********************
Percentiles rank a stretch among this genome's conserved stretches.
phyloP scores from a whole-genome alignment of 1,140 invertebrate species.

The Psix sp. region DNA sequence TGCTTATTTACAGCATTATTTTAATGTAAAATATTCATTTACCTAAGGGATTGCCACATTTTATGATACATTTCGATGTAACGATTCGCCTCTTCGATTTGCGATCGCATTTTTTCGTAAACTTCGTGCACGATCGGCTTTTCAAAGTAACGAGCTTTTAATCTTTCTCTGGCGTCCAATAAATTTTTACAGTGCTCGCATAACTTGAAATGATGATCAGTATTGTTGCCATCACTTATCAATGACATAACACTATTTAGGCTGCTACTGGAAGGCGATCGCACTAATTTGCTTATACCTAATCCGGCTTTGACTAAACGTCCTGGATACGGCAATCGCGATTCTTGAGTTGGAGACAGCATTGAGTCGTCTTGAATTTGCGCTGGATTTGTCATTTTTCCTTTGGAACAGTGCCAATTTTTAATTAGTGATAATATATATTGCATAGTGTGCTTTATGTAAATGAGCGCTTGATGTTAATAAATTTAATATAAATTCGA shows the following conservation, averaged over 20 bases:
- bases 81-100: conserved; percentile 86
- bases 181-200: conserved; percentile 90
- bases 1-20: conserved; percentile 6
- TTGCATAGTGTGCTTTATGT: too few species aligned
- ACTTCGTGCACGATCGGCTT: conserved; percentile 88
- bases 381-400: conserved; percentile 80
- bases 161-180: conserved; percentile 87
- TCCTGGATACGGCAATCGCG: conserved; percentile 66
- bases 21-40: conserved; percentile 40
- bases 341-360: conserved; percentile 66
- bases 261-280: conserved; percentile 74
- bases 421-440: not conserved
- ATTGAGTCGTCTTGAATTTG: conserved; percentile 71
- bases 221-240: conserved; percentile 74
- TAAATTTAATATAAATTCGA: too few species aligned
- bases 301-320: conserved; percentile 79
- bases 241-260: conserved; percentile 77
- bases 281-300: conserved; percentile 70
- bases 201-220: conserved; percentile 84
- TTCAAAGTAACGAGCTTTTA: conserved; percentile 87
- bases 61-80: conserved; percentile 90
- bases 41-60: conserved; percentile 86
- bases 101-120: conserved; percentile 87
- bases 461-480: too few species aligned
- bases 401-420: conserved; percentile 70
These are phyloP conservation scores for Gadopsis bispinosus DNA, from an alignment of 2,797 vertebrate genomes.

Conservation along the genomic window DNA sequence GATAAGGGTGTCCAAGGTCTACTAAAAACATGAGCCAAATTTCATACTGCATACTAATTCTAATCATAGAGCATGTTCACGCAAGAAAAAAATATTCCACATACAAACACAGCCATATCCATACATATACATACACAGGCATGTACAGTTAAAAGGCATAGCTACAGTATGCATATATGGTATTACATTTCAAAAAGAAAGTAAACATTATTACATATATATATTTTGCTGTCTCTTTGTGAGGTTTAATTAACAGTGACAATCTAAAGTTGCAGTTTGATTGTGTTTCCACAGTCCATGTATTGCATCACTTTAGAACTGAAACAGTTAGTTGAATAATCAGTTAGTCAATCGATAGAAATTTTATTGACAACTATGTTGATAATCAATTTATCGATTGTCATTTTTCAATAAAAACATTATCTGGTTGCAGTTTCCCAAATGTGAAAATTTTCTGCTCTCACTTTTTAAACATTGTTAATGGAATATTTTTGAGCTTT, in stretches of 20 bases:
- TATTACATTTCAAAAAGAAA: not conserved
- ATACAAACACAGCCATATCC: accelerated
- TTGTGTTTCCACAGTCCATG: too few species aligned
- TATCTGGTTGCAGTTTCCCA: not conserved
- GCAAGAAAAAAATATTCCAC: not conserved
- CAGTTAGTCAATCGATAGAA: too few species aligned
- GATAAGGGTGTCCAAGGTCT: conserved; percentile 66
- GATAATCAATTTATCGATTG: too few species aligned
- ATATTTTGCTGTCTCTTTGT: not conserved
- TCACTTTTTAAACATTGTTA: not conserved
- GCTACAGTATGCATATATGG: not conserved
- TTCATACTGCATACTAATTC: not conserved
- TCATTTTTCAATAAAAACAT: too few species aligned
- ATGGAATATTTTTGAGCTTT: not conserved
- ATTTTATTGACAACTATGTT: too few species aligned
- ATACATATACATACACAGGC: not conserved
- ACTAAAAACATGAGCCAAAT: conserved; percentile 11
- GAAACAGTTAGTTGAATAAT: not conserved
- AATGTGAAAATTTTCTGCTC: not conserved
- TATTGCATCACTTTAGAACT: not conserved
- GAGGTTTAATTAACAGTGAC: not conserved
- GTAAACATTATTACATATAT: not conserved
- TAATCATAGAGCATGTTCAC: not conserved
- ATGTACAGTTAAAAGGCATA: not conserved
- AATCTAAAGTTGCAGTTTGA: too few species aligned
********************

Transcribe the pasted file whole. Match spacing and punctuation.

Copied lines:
Percentiles rank a stretch among this genome's conserved stretches.
phyloP scores from a whole-genome alignment of 1,140 invertebrate species.

The Psix sp. region DNA sequence TGCTTATTTACAGCATTATTTTAATGTAAAATATTCATTTACCTAAGGGATTGCCACATTTTATGATACATTTCGATGTAACGATTCGCCTCTTCGATTTGCGATCGCATTTTTTCGTAAACTTCGTGCACGATCGGCTTTTCAAAGTAACGAGCTTTTAATCTTTCTCTGGCGTCCAATAAATTTTTACAGTGCTCGCATAACTTGAAATGATGATCAGTATTGTTGCCATCACTTATCAATGACATAACACTATTTAGGCTGCTACTGGAAGGCGATCGCACTAATTTGCTTATACCTAATCCGGCTTTGACTAAACGTCCTGGATACGGCAATCGCGATTCTTGAGTTGGAGACAGCATTGAGTCGTCTTGAATTTGCGCTGGATTTGTCATTTTTCCTTTGGAACAGTGCCAATTTTTAATTAGTGATAATATATATTGCATAGTGTGCTTTATGTAAATGAGCGCTTGATGTTAATAAATTTAATATAAATTCGA shows the following conservation, averaged over 20 bases:
- bases 81-100: conserved; percentile 86
- bases 181-200: conserved; percentile 90
- bases 1-20: conserved; percentile 6
- TTGCATAGTGTGCTTTATGT: too few species aligned
- ACTTCGTGCACGATCGGCTT: conserved; percentile 88
- bases 381-400: conserved; percentile 80
- bases 161-180: conserved; percentile 87
- TCCTGGATACGGCAATCGCG: conserved; percentile 66
- bases 21-40: conserved; percentile 40
- bases 341-360: conserved; percentile 66
- bases 261-280: conserved; percentile 74
- bases 421-440: not conserved
- ATTGAGTCGTCTTGAATTTG: conserved; percentile 71
- bases 221-240: conserved; percentile 74
- TAAATTTAATATAAATTCGA: too few species aligned
- bases 301-320: conserved; percentile 79
- bases 241-260: conserved; percentile 77
- bases 281-300: conserved; percentile 70
- bases 201-220: conserved; percentile 84
- TTCAAAGTAACGAGCTTTTA: conserved; percentile 87
- bases 61-80: conserved; percentile 90
- bases 41-60: conserved; percentile 86
- bases 101-120: conserved; percentile 87
- bases 461-480: too few species aligned
- bases 401-420: conserved; percentile 70
These are phyloP conservation scores for Gadopsis bispinosus DNA, from an alignment of 2,797 vertebrate genomes.

Conservation along the genomic window DNA sequence GATAAGGGTGTCCAAGGTCTACTAAAAACATGAGCCAAATTTCATACTGCATACTAATTCTAATCATAGAGCATGTTCACGCAAGAAAAAAATATTCCACATACAAACACAGCCATATCCATACATATACATACACAGGCATGTACAGTTAAAAGGCATAGCTACAGTATGCATATATGGTATTACATTTCAAAAAGAAAGTAAACATTATTACATATATATATTTTGCTGTCTCTTTGTGAGGTTTAATTAACAGTGACAATCTAAAGTTGCAGTTTGATTGTGTTTCCACAGTCCATGTATTGCATCACTTTAGAACTGAAACAGTTAGTTGAATAATCAGTTAGTCAATCGATAGAAATTTTATTGACAACTATGTTGATAATCAATTTATCGATTGTCATTTTTCAATAAAAACATTATCTGGTTGCAGTTTCCCAAATGTGAAAATTTTCTGCTCTCACTTTTTAAACATTGTTAATGGAATATTTTTGAGCTTT, in stretches of 20 bases:
- TATTACATTTCAAAAAGAAA: not conserved
- ATACAAACACAGCCATATCC: accelerated
- TTGTGTTTCCACAGTCCATG: too few species aligned
- TATCTGGTTGCAGTTTCCCA: not conserved
- GCAAGAAAAAAATATTCCAC: not conserved
- CAGTTAGTCAATCGATAGAA: too few species aligned
- GATAAGGGTGTCCAAGGTCT: conserved; percentile 66
- GATAATCAATTTATCGATTG: too few species aligned
- ATATTTTGCTGTCTCTTTGT: not conserved
- TCACTTTTTAAACATTGTTA: not conserved
- GCTACAGTATGCATATATGG: not conserved
- TTCATACTGCATACTAATTC: not conserved
- TCATTTTTCAATAAAAACAT: too few species aligned
- ATGGAATATTTTTGAGCTTT: not conserved
- ATTTTATTGACAACTATGTT: too few species aligned
- ATACATATACATACACAGGC: not conserved
- ACTAAAAACATGAGCCAAAT: conserved; percentile 11
- GAAACAGTTAGTTGAATAAT: not conserved
- AATGTGAAAATTTTCTGCTC: not conserved
- TATTGCATCACTTTAGAACT: not conserved
- GAGGTTTAATTAACAGTGAC: not conserved
- GTAAACATTATTACATATAT: not conserved
- TAATCATAGAGCATGTTCAC: not conserved
- ATGTACAGTTAAAAGGCATA: not conserved
- AATCTAAAGTTGCAGTTTGA: too few species aligned